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Why dancers are more susceptible to ingrown toenails

Why dancers are more susceptible to ingrown toenails

An ingrown toenail is a common problem if you are a dancer, especially a ballet dancer, because your toes are pushed into tights, squeezed into firm fitting dance, ballet or pointe shoes and then worked for hours repeatedly—jumping, spinning and pointing your feet. While you are dancing, your feet get very hot and sweaty, creating the perfect breeding ground for bacteria.

Struggling through dance class, you limp home because your red-hot, swollen, infected ingrown toenail is getting worse every day.  Unwilling to put up with the non-stop pain, you decide to perform your very own bathroom surgery and cut out the offending bit of nail.

But this short-term solution is not recommended. While some dance teachers suggest soaking your feet in methylated spirits to ‘harden them up’, the freedom will only last a few weeks before the pressure, pain and infection returns. Without proper treatment, this re-occurring routine can go on for years.

 

What is an ingrown toenail?

An ingrown toenail or ‘Onychocryptosis’ occurs when a spike on the side, or corner, of the nail pushes into the surrounding skin. While it can occur on any nail, the big toe (referred to as hallux) is usually the one affected.

Initially, it will feel a bit sore and red. If left untreated, it can become infected and you may see a yellow or green fluid weeping from the side of the nail. Any bump or knock to the toe will cause agony and they often bleed easily.

How can you prevent ingrown toenails?

The best prevention is to cut the toenails correctly.

  • Cut straight across the top – do not cut down the side of the toenail
  • File the edges of the toenail so that they are not sharp or pointy.

Previous trauma to one or many toenails can make you more susceptible to developing an ingrown. A common dance injury subungual haematoma (bruising or bleeding underneath the toenail) can damage the toenail matrix and cause the toenail to fall off completely. This can result in the new toenail growing back thickened, discoloured or ingrown.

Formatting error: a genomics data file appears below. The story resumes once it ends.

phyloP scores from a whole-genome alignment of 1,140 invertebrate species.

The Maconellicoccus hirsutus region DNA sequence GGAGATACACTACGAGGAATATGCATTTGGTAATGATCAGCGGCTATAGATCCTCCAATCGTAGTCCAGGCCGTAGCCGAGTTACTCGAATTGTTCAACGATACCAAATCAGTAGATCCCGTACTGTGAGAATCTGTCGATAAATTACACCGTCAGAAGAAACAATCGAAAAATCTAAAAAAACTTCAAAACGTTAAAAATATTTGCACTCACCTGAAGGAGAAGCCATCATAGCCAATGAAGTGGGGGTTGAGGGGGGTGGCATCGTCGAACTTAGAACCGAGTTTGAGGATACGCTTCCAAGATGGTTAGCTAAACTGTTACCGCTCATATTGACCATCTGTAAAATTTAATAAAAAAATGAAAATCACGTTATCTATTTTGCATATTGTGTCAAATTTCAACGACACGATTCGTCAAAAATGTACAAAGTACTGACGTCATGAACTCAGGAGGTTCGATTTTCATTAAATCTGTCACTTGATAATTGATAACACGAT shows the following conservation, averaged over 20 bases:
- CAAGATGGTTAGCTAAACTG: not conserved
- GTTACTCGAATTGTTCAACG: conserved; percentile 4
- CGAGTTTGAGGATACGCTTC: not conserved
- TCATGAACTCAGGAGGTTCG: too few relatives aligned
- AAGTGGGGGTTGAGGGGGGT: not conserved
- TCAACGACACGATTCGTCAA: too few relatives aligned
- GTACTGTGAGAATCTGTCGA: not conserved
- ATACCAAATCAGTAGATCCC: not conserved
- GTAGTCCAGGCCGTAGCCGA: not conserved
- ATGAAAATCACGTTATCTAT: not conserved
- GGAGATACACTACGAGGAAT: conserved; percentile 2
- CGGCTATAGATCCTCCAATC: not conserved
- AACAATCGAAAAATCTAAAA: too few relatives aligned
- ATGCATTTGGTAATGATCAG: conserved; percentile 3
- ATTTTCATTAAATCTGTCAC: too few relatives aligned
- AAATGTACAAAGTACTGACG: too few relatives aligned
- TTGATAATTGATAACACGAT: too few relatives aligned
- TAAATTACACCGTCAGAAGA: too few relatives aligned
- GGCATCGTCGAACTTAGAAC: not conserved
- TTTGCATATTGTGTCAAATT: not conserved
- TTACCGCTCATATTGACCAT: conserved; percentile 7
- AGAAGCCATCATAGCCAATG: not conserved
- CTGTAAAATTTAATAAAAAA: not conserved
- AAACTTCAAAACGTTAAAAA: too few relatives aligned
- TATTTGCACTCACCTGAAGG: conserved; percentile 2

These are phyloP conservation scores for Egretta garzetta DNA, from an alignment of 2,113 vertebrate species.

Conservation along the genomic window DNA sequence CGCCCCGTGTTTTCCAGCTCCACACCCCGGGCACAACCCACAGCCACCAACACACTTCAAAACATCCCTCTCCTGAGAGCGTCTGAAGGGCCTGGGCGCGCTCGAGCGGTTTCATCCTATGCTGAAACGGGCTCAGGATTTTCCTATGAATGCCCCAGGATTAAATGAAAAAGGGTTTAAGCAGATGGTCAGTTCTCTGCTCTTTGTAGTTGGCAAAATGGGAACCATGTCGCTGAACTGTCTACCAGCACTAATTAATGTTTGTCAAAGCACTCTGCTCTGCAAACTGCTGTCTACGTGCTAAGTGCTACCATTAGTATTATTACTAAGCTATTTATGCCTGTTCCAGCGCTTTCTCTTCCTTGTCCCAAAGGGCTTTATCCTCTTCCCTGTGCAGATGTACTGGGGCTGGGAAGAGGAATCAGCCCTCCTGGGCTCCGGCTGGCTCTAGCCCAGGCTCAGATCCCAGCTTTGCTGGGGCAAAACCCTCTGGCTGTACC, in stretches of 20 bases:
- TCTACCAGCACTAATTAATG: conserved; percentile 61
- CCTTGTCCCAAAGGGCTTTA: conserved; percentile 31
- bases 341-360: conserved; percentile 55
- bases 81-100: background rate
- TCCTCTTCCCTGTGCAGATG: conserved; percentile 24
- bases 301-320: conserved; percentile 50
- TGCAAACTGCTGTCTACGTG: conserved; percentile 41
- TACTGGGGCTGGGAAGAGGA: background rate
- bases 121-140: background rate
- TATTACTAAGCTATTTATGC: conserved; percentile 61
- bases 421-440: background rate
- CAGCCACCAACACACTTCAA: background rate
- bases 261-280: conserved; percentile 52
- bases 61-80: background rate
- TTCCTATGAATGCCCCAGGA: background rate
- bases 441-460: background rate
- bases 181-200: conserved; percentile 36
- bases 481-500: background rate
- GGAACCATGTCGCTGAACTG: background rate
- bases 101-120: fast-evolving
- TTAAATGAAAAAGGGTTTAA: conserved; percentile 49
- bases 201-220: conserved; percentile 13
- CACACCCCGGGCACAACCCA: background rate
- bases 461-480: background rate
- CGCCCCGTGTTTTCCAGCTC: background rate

What are the treatment options?

The best thing to do is see a podiatrist as soon as these symptoms arise. They will:

  • Give you advice on how to cut your toenails and show you the correct technique
  • Remove the offending nail spike using sterilised instruments so that infection will not occur and the nail can grow out without disrupting the surrounding skin
  • Suggest that you need antibiotics if the infection looks bad.

If left too long, some ingrown toenails can be too tender to touch. In this case your podiatrist can safely inject a local anaesthetic into the toe so that the spike can be removed pain free.

When is surgery required?

Generally, this will resolve the issue, but sometime persistent ingrown toenails will continue to re-occur. In this case, your podiatrist may suggest toenail surgery. It is not as scary as it sounds!

Under local anaesthetic, they simply remove the ingrown wedge and apply a chemical to the toenail matrix so that it does not grow back again. However, you will need to attend a few redressing appointments post-surgery and rest your toes for a couple of weeks.

During this time, you can still attend your dance classes to watch and take notes, film new choreography and mark out the steps or positions barefoot. While many dancers feel resistant to taking this break from dance while their toenail heals, the long-term effects of never having the pain of an ingrown toenail is well worth it.

 

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